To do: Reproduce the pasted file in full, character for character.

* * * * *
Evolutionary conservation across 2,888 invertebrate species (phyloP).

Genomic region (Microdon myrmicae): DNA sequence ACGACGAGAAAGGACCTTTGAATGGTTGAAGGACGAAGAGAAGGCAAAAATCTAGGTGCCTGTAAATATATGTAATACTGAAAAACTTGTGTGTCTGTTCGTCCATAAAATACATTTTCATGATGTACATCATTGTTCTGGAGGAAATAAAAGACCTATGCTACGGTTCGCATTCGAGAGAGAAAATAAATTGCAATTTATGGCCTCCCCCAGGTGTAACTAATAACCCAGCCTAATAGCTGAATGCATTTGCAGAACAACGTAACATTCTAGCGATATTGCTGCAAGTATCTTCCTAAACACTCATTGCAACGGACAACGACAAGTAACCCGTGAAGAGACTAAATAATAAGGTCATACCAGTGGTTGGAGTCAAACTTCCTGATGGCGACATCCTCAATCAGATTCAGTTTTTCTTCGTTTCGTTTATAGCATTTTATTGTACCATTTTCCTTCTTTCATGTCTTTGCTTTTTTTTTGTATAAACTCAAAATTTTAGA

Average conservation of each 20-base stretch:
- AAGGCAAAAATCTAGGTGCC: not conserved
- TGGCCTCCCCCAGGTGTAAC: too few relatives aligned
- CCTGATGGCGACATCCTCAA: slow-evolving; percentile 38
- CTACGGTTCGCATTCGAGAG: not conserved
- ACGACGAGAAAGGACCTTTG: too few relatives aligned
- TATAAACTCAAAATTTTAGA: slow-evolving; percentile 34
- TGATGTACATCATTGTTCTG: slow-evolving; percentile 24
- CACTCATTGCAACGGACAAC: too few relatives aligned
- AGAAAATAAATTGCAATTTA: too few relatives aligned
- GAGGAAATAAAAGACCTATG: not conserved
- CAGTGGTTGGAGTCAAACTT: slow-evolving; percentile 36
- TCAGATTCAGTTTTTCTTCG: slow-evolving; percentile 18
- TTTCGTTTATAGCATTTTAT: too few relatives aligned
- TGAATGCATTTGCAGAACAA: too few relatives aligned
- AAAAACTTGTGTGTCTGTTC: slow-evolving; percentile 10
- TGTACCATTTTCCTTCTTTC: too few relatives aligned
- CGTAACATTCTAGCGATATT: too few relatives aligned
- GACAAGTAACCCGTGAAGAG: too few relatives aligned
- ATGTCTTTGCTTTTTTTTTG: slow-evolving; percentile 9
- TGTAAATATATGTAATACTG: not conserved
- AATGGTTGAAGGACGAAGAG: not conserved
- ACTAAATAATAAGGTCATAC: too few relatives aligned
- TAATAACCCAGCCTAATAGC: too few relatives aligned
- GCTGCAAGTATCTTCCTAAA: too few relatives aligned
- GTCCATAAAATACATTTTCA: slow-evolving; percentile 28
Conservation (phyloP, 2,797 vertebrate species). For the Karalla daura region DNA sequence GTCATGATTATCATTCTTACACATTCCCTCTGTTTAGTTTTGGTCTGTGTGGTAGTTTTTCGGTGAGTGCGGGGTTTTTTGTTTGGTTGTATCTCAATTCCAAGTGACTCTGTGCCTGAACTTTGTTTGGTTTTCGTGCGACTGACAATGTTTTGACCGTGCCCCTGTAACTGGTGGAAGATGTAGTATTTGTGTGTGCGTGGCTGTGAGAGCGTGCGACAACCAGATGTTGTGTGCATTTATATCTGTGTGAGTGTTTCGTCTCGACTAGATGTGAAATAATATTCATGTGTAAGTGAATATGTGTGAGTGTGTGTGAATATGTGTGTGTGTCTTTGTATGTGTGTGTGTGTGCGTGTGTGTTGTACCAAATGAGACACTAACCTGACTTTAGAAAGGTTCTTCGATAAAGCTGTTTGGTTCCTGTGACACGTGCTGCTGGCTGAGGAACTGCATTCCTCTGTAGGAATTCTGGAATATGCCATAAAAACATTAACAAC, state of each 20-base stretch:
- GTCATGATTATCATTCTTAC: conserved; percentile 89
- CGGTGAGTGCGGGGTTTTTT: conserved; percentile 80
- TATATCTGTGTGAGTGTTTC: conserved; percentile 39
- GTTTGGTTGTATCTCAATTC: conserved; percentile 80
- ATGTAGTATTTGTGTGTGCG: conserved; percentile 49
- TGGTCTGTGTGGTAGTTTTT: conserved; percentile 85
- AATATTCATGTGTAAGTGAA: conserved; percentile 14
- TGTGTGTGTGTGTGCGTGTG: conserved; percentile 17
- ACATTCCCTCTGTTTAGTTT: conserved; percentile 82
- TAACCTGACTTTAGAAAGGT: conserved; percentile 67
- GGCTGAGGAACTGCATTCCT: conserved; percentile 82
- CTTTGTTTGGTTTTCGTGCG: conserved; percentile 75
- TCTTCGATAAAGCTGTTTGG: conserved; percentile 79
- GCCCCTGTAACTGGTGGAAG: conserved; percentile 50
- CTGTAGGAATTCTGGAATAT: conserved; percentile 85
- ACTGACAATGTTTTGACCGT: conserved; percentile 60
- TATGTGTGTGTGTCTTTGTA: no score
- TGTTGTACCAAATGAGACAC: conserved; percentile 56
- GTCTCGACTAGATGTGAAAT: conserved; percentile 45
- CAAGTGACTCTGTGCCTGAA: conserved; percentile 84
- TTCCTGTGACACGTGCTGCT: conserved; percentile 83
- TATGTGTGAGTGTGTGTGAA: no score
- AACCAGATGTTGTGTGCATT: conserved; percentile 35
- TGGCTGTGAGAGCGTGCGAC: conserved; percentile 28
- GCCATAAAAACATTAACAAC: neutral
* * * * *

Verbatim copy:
Evolutionary conservation across 2,888 invertebrate species (phyloP).

Genomic region (Microdon myrmicae): DNA sequence ACGACGAGAAAGGACCTTTGAATGGTTGAAGGACGAAGAGAAGGCAAAAATCTAGGTGCCTGTAAATATATGTAATACTGAAAAACTTGTGTGTCTGTTCGTCCATAAAATACATTTTCATGATGTACATCATTGTTCTGGAGGAAATAAAAGACCTATGCTACGGTTCGCATTCGAGAGAGAAAATAAATTGCAATTTATGGCCTCCCCCAGGTGTAACTAATAACCCAGCCTAATAGCTGAATGCATTTGCAGAACAACGTAACATTCTAGCGATATTGCTGCAAGTATCTTCCTAAACACTCATTGCAACGGACAACGACAAGTAACCCGTGAAGAGACTAAATAATAAGGTCATACCAGTGGTTGGAGTCAAACTTCCTGATGGCGACATCCTCAATCAGATTCAGTTTTTCTTCGTTTCGTTTATAGCATTTTATTGTACCATTTTCCTTCTTTCATGTCTTTGCTTTTTTTTTGTATAAACTCAAAATTTTAGA

Average conservation of each 20-base stretch:
- AAGGCAAAAATCTAGGTGCC: not conserved
- TGGCCTCCCCCAGGTGTAAC: too few relatives aligned
- CCTGATGGCGACATCCTCAA: slow-evolving; percentile 38
- CTACGGTTCGCATTCGAGAG: not conserved
- ACGACGAGAAAGGACCTTTG: too few relatives aligned
- TATAAACTCAAAATTTTAGA: slow-evolving; percentile 34
- TGATGTACATCATTGTTCTG: slow-evolving; percentile 24
- CACTCATTGCAACGGACAAC: too few relatives aligned
- AGAAAATAAATTGCAATTTA: too few relatives aligned
- GAGGAAATAAAAGACCTATG: not conserved
- CAGTGGTTGGAGTCAAACTT: slow-evolving; percentile 36
- TCAGATTCAGTTTTTCTTCG: slow-evolving; percentile 18
- TTTCGTTTATAGCATTTTAT: too few relatives aligned
- TGAATGCATTTGCAGAACAA: too few relatives aligned
- AAAAACTTGTGTGTCTGTTC: slow-evolving; percentile 10
- TGTACCATTTTCCTTCTTTC: too few relatives aligned
- CGTAACATTCTAGCGATATT: too few relatives aligned
- GACAAGTAACCCGTGAAGAG: too few relatives aligned
- ATGTCTTTGCTTTTTTTTTG: slow-evolving; percentile 9
- TGTAAATATATGTAATACTG: not conserved
- AATGGTTGAAGGACGAAGAG: not conserved
- ACTAAATAATAAGGTCATAC: too few relatives aligned
- TAATAACCCAGCCTAATAGC: too few relatives aligned
- GCTGCAAGTATCTTCCTAAA: too few relatives aligned
- GTCCATAAAATACATTTTCA: slow-evolving; percentile 28
Conservation (phyloP, 2,797 vertebrate species). For the Karalla daura region DNA sequence GTCATGATTATCATTCTTACACATTCCCTCTGTTTAGTTTTGGTCTGTGTGGTAGTTTTTCGGTGAGTGCGGGGTTTTTTGTTTGGTTGTATCTCAATTCCAAGTGACTCTGTGCCTGAACTTTGTTTGGTTTTCGTGCGACTGACAATGTTTTGACCGTGCCCCTGTAACTGGTGGAAGATGTAGTATTTGTGTGTGCGTGGCTGTGAGAGCGTGCGACAACCAGATGTTGTGTGCATTTATATCTGTGTGAGTGTTTCGTCTCGACTAGATGTGAAATAATATTCATGTGTAAGTGAATATGTGTGAGTGTGTGTGAATATGTGTGTGTGTCTTTGTATGTGTGTGTGTGTGCGTGTGTGTTGTACCAAATGAGACACTAACCTGACTTTAGAAAGGTTCTTCGATAAAGCTGTTTGGTTCCTGTGACACGTGCTGCTGGCTGAGGAACTGCATTCCTCTGTAGGAATTCTGGAATATGCCATAAAAACATTAACAAC, state of each 20-base stretch:
- GTCATGATTATCATTCTTAC: conserved; percentile 89
- CGGTGAGTGCGGGGTTTTTT: conserved; percentile 80
- TATATCTGTGTGAGTGTTTC: conserved; percentile 39
- GTTTGGTTGTATCTCAATTC: conserved; percentile 80
- ATGTAGTATTTGTGTGTGCG: conserved; percentile 49
- TGGTCTGTGTGGTAGTTTTT: conserved; percentile 85
- AATATTCATGTGTAAGTGAA: conserved; percentile 14
- TGTGTGTGTGTGTGCGTGTG: conserved; percentile 17
- ACATTCCCTCTGTTTAGTTT: conserved; percentile 82
- TAACCTGACTTTAGAAAGGT: conserved; percentile 67
- GGCTGAGGAACTGCATTCCT: conserved; percentile 82
- CTTTGTTTGGTTTTCGTGCG: conserved; percentile 75
- TCTTCGATAAAGCTGTTTGG: conserved; percentile 79
- GCCCCTGTAACTGGTGGAAG: conserved; percentile 50
- CTGTAGGAATTCTGGAATAT: conserved; percentile 85
- ACTGACAATGTTTTGACCGT: conserved; percentile 60
- TATGTGTGTGTGTCTTTGTA: no score
- TGTTGTACCAAATGAGACAC: conserved; percentile 56
- GTCTCGACTAGATGTGAAAT: conserved; percentile 45
- CAAGTGACTCTGTGCCTGAA: conserved; percentile 84
- TTCCTGTGACACGTGCTGCT: conserved; percentile 83
- TATGTGTGAGTGTGTGTGAA: no score
- AACCAGATGTTGTGTGCATT: conserved; percentile 35
- TGGCTGTGAGAGCGTGCGAC: conserved; percentile 28
- GCCATAAAAACATTAACAAC: neutral